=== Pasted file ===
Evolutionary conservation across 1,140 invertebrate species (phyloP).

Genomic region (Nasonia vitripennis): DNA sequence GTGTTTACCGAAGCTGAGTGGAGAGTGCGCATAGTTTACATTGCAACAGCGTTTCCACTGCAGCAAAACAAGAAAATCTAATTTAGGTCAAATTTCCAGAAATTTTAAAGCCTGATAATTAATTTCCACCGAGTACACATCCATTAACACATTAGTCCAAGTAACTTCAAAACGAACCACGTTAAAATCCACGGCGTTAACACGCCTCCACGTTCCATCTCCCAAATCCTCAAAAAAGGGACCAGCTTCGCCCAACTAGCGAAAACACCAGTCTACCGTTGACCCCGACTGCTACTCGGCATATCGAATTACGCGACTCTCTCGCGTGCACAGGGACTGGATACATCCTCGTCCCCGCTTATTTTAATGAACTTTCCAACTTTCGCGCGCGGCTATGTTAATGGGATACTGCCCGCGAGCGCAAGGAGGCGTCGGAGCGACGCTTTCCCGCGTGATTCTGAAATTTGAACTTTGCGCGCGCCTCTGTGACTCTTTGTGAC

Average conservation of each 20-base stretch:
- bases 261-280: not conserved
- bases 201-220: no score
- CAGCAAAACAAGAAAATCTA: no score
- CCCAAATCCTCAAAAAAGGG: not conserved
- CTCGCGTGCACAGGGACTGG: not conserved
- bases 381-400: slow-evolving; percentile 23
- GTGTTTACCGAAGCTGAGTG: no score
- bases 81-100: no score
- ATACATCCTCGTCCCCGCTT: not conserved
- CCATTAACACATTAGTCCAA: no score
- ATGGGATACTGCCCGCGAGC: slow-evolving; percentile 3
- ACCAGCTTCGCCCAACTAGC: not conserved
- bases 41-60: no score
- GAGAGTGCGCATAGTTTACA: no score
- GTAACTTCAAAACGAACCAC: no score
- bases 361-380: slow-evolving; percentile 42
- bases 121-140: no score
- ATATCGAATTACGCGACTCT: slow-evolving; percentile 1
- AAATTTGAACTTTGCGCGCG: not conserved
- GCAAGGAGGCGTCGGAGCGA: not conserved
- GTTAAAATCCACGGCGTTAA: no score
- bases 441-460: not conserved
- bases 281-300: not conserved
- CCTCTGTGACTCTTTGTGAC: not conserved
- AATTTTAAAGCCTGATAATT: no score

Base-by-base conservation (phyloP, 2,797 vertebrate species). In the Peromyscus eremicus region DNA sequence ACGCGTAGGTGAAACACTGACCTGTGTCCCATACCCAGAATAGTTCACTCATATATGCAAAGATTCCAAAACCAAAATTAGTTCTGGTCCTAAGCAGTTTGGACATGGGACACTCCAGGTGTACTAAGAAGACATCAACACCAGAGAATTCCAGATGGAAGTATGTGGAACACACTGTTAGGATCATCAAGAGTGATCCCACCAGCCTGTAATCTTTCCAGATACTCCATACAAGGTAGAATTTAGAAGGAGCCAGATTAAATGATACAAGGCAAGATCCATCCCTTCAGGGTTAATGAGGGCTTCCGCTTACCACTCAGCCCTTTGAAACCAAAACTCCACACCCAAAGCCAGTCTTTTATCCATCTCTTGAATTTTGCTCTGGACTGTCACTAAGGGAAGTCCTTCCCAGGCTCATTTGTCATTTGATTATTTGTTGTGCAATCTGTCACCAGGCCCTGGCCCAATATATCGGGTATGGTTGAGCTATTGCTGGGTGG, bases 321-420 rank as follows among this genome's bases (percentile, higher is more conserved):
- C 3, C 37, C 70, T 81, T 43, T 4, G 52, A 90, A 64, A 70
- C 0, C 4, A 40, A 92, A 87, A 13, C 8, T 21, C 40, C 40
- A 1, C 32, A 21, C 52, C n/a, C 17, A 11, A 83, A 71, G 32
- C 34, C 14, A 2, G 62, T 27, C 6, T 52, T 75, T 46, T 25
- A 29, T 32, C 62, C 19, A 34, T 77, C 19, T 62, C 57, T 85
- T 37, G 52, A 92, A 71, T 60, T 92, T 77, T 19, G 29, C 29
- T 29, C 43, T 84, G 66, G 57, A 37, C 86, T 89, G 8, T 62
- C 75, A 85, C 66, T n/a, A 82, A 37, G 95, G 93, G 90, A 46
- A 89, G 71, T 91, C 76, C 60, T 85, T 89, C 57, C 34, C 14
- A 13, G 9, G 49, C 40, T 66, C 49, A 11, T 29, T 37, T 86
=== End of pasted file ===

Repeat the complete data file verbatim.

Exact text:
Evolutionary conservation across 1,140 invertebrate species (phyloP).

Genomic region (Nasonia vitripennis): DNA sequence GTGTTTACCGAAGCTGAGTGGAGAGTGCGCATAGTTTACATTGCAACAGCGTTTCCACTGCAGCAAAACAAGAAAATCTAATTTAGGTCAAATTTCCAGAAATTTTAAAGCCTGATAATTAATTTCCACCGAGTACACATCCATTAACACATTAGTCCAAGTAACTTCAAAACGAACCACGTTAAAATCCACGGCGTTAACACGCCTCCACGTTCCATCTCCCAAATCCTCAAAAAAGGGACCAGCTTCGCCCAACTAGCGAAAACACCAGTCTACCGTTGACCCCGACTGCTACTCGGCATATCGAATTACGCGACTCTCTCGCGTGCACAGGGACTGGATACATCCTCGTCCCCGCTTATTTTAATGAACTTTCCAACTTTCGCGCGCGGCTATGTTAATGGGATACTGCCCGCGAGCGCAAGGAGGCGTCGGAGCGACGCTTTCCCGCGTGATTCTGAAATTTGAACTTTGCGCGCGCCTCTGTGACTCTTTGTGAC

Average conservation of each 20-base stretch:
- bases 261-280: not conserved
- bases 201-220: no score
- CAGCAAAACAAGAAAATCTA: no score
- CCCAAATCCTCAAAAAAGGG: not conserved
- CTCGCGTGCACAGGGACTGG: not conserved
- bases 381-400: slow-evolving; percentile 23
- GTGTTTACCGAAGCTGAGTG: no score
- bases 81-100: no score
- ATACATCCTCGTCCCCGCTT: not conserved
- CCATTAACACATTAGTCCAA: no score
- ATGGGATACTGCCCGCGAGC: slow-evolving; percentile 3
- ACCAGCTTCGCCCAACTAGC: not conserved
- bases 41-60: no score
- GAGAGTGCGCATAGTTTACA: no score
- GTAACTTCAAAACGAACCAC: no score
- bases 361-380: slow-evolving; percentile 42
- bases 121-140: no score
- ATATCGAATTACGCGACTCT: slow-evolving; percentile 1
- AAATTTGAACTTTGCGCGCG: not conserved
- GCAAGGAGGCGTCGGAGCGA: not conserved
- GTTAAAATCCACGGCGTTAA: no score
- bases 441-460: not conserved
- bases 281-300: not conserved
- CCTCTGTGACTCTTTGTGAC: not conserved
- AATTTTAAAGCCTGATAATT: no score

Base-by-base conservation (phyloP, 2,797 vertebrate species). In the Peromyscus eremicus region DNA sequence ACGCGTAGGTGAAACACTGACCTGTGTCCCATACCCAGAATAGTTCACTCATATATGCAAAGATTCCAAAACCAAAATTAGTTCTGGTCCTAAGCAGTTTGGACATGGGACACTCCAGGTGTACTAAGAAGACATCAACACCAGAGAATTCCAGATGGAAGTATGTGGAACACACTGTTAGGATCATCAAGAGTGATCCCACCAGCCTGTAATCTTTCCAGATACTCCATACAAGGTAGAATTTAGAAGGAGCCAGATTAAATGATACAAGGCAAGATCCATCCCTTCAGGGTTAATGAGGGCTTCCGCTTACCACTCAGCCCTTTGAAACCAAAACTCCACACCCAAAGCCAGTCTTTTATCCATCTCTTGAATTTTGCTCTGGACTGTCACTAAGGGAAGTCCTTCCCAGGCTCATTTGTCATTTGATTATTTGTTGTGCAATCTGTCACCAGGCCCTGGCCCAATATATCGGGTATGGTTGAGCTATTGCTGGGTGG, bases 321-420 rank as follows among this genome's bases (percentile, higher is more conserved):
- C 3, C 37, C 70, T 81, T 43, T 4, G 52, A 90, A 64, A 70
- C 0, C 4, A 40, A 92, A 87, A 13, C 8, T 21, C 40, C 40
- A 1, C 32, A 21, C 52, C n/a, C 17, A 11, A 83, A 71, G 32
- C 34, C 14, A 2, G 62, T 27, C 6, T 52, T 75, T 46, T 25
- A 29, T 32, C 62, C 19, A 34, T 77, C 19, T 62, C 57, T 85
- T 37, G 52, A 92, A 71, T 60, T 92, T 77, T 19, G 29, C 29
- T 29, C 43, T 84, G 66, G 57, A 37, C 86, T 89, G 8, T 62
- C 75, A 85, C 66, T n/a, A 82, A 37, G 95, G 93, G 90, A 46
- A 89, G 71, T 91, C 76, C 60, T 85, T 89, C 57, C 34, C 14
- A 13, G 9, G 49, C 40, T 66, C 49, A 11, T 29, T 37, T 86